What causes quarrels and what causes fights among you? Is it not this, that your passions are at war within you? 2 You desire and do not have, so you murder. You covet and cannot obtain, so you fight and quarrel. You do not have, because you do not ask. 3 You ask and do not receive, because you ask wrongly, to spend it on your passions. 4 You adulterous people! Do you not know that friendship with the world is enmity with God? Therefore whoever wishes to be a friend of the world makes himself an enemy of God. 5 Or do you suppose it is to no purpose that the Scripture says, “He yearns jealously over the spirit that he has made to dwell in us”? 6 But he gives more grace. Therefore it says, “God opposes the proud, but gives grace to the humble.” – James 4:1-7
“No, it’s mine!”
“Dad, why does she have a bigger piece than me?”
“I had it first!”
“If you don’t let me have it, I’m telling Dad!”
“I’m older, so I get the biggest scoop!”
“Grandma gave it to me, so I’ll share with you after I’m done!”
I’m sure you’ve never heard these phrases in your home, but I’ll honestly admit that they not only spew out of the mouths of my kids, they also bring me back to my growing up days far too frequently and painfully. If you’re at all like me and my siblings, you fight more often than you hug (even figuratively). You’re on the fritz with each other most of the time, and love is a rare word for the type of relationships inside the walls of your house. (Okay, so maybe mom and dad are a little more mature.)
But, really, it’s all your bratty sister’s fault, right? It’s your stupid, selfish older brother who causes all the fights, you say. Hmmm. I’d normally be inclined to give you the benefit of the doubt, except for a little bit of common sense I’ve gleaned along the way, and, more importantly, some facts the Bible writer James shared with us. Here’s what James says:
“From whence come wars and fightings among you? Come they not hence, even of your lusts that war in your members?” (James 4:1)
In plain English, here’s what he means: YOU fight because YOU’RE selfish! Fights come about because two selfish sinners have a conflict. (If you’re still trying to get over that sinner bit, get a grip—you are one! Just admit it.) It’s takes two to fight. One selfish person can’t fight alone.
Now that we understand why we fight, it’s helpful to understand how to stop the battles. James gives us four ways to stop fighting.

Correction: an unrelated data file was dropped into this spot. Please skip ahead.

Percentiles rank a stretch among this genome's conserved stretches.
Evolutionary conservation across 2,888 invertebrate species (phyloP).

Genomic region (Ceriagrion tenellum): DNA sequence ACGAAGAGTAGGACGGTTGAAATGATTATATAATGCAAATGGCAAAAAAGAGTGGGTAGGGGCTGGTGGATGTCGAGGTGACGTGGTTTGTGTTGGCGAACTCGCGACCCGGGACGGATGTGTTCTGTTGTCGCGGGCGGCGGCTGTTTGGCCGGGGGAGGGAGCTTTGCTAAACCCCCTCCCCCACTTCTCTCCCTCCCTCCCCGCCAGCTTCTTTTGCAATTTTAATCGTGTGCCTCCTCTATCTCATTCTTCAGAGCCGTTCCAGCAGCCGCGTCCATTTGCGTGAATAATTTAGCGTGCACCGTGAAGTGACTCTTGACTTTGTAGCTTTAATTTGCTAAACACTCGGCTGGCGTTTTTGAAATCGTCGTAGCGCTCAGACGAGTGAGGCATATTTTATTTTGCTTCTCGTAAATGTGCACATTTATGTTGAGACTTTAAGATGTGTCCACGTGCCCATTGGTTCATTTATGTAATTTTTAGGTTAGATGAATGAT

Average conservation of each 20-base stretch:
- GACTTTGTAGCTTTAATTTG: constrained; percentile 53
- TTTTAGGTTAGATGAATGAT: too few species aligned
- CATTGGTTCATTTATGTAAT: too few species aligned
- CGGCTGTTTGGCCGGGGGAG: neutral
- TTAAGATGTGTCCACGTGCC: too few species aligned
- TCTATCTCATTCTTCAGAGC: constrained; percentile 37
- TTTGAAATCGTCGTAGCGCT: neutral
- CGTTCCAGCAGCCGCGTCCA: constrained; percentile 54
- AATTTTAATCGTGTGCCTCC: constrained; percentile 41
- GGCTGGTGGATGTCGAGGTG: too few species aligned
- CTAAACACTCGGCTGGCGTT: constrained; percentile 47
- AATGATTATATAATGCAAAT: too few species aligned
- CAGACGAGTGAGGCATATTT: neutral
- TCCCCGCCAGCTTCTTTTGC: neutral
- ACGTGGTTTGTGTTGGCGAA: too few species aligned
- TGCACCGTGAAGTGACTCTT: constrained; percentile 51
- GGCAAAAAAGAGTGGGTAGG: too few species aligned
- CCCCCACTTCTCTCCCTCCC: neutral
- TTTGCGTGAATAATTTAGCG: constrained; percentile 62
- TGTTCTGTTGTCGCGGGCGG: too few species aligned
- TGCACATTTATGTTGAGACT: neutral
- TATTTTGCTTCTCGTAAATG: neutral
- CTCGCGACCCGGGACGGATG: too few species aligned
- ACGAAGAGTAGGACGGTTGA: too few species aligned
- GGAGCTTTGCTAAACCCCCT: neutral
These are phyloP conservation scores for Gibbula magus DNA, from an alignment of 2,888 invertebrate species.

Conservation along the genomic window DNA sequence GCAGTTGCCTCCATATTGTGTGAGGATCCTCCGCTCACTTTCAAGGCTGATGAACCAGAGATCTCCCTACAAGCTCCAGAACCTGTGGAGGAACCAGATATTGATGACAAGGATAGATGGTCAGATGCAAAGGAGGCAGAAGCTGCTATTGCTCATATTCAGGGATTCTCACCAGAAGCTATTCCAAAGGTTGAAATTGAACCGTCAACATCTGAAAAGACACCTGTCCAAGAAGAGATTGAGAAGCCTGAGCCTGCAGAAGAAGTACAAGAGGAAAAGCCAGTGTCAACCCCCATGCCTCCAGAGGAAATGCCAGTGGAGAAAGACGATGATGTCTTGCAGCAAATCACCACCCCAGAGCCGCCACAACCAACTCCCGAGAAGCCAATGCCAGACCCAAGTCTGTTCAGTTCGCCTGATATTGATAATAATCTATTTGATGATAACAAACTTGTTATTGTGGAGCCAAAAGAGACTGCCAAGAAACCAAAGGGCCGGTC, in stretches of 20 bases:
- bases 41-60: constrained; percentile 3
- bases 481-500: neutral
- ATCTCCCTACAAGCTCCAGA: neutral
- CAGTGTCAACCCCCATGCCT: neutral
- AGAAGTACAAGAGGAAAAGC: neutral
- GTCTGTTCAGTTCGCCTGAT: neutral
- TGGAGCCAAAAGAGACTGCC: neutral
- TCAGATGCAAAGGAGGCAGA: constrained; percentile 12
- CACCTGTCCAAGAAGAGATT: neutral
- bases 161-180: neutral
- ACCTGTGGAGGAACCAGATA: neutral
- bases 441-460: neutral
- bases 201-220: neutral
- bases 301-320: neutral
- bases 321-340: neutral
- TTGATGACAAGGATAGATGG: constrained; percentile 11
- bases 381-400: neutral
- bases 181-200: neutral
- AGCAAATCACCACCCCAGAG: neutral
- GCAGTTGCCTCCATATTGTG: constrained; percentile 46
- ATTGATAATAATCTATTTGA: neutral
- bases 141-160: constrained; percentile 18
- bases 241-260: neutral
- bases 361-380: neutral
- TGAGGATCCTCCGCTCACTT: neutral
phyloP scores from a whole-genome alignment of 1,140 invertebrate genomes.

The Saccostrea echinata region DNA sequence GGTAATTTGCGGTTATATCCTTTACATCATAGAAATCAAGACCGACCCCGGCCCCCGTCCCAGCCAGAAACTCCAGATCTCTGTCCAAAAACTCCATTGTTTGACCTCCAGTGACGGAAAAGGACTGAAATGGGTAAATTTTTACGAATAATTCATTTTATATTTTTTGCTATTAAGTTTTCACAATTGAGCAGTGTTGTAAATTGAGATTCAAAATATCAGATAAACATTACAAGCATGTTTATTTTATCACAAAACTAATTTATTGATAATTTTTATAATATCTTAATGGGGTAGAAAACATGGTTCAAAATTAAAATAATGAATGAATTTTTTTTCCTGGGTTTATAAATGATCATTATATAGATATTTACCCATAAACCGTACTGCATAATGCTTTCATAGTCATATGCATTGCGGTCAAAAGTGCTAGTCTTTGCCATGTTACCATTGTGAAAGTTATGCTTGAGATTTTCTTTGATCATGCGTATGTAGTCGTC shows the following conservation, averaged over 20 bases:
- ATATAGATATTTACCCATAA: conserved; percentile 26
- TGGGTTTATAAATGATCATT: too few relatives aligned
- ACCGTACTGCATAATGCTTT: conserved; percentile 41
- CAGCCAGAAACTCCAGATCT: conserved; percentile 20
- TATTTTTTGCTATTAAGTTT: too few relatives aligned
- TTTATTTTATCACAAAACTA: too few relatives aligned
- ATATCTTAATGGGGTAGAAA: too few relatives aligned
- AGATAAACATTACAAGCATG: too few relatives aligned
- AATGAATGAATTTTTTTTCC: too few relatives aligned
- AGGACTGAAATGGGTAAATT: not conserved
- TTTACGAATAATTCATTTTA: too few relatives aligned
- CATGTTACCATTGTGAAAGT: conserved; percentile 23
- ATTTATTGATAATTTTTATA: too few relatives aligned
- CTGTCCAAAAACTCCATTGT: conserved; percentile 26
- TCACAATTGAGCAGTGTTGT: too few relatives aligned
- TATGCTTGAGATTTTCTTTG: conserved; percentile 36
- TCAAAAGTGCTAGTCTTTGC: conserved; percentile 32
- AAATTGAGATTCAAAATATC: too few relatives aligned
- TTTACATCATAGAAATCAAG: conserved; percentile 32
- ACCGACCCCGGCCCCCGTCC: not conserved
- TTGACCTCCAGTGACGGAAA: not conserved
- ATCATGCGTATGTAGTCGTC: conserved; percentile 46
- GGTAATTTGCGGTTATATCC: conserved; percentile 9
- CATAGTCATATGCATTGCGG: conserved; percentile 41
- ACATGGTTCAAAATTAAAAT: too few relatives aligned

- Give up! For starters, let’s just rebound off of the fact about selfishness (lusts). If selfishness causes fights, the obvious solution is to stop being selfish. There you go. Simple. But not easy. Not at all.
- Shut up! Sure, maybe there are nicer ways to say it. But, really, if you just closed your mouth instead of letting those selfish words out, you’d have a whole lot fewer fights. James wrote, “Wherefore, my beloved brethren, let every man be swift to hear, slow to speak, slow to wrath” (1:19).
- Make up! I’ll bet you’d fight a lot less with your sibling(s) if you made it a personal rule to confess your selfishness to them anytime you realize you’ve fought with them. Try it. You’ll think twice before fighting again. “Confess your faults one to another” (James 5:16a). Don’t forget that those are God’s words; He commands you to confess to your brother and sister.
- Look up! If all this seems too hard, just remember that doing right by yourself is always hard. But obeying God with God within you and enabling you is always possible, never beyond your reach. Next time you’re thinking of “duking it out” with a sibling, try obeying this command instead: “Pray one for another, that ye may be healed” (James 5:16b). God answers prayer. He will change you. And He might just change your brother or sister, too.
And, just in case you think all this “don’t fight” jazz might not be all that important, remember that James’s whole point in his book is to help you remember that you show your faith by how you act. People who fight show that they aren’t like God. And people who aren’t being changed to look more like God don’t show evidence of His salvation. That’s serious business.
Don’t fight—God says so, and God gave you all you need in order to stop. That’s called grace. Use it.
– Andy Merkle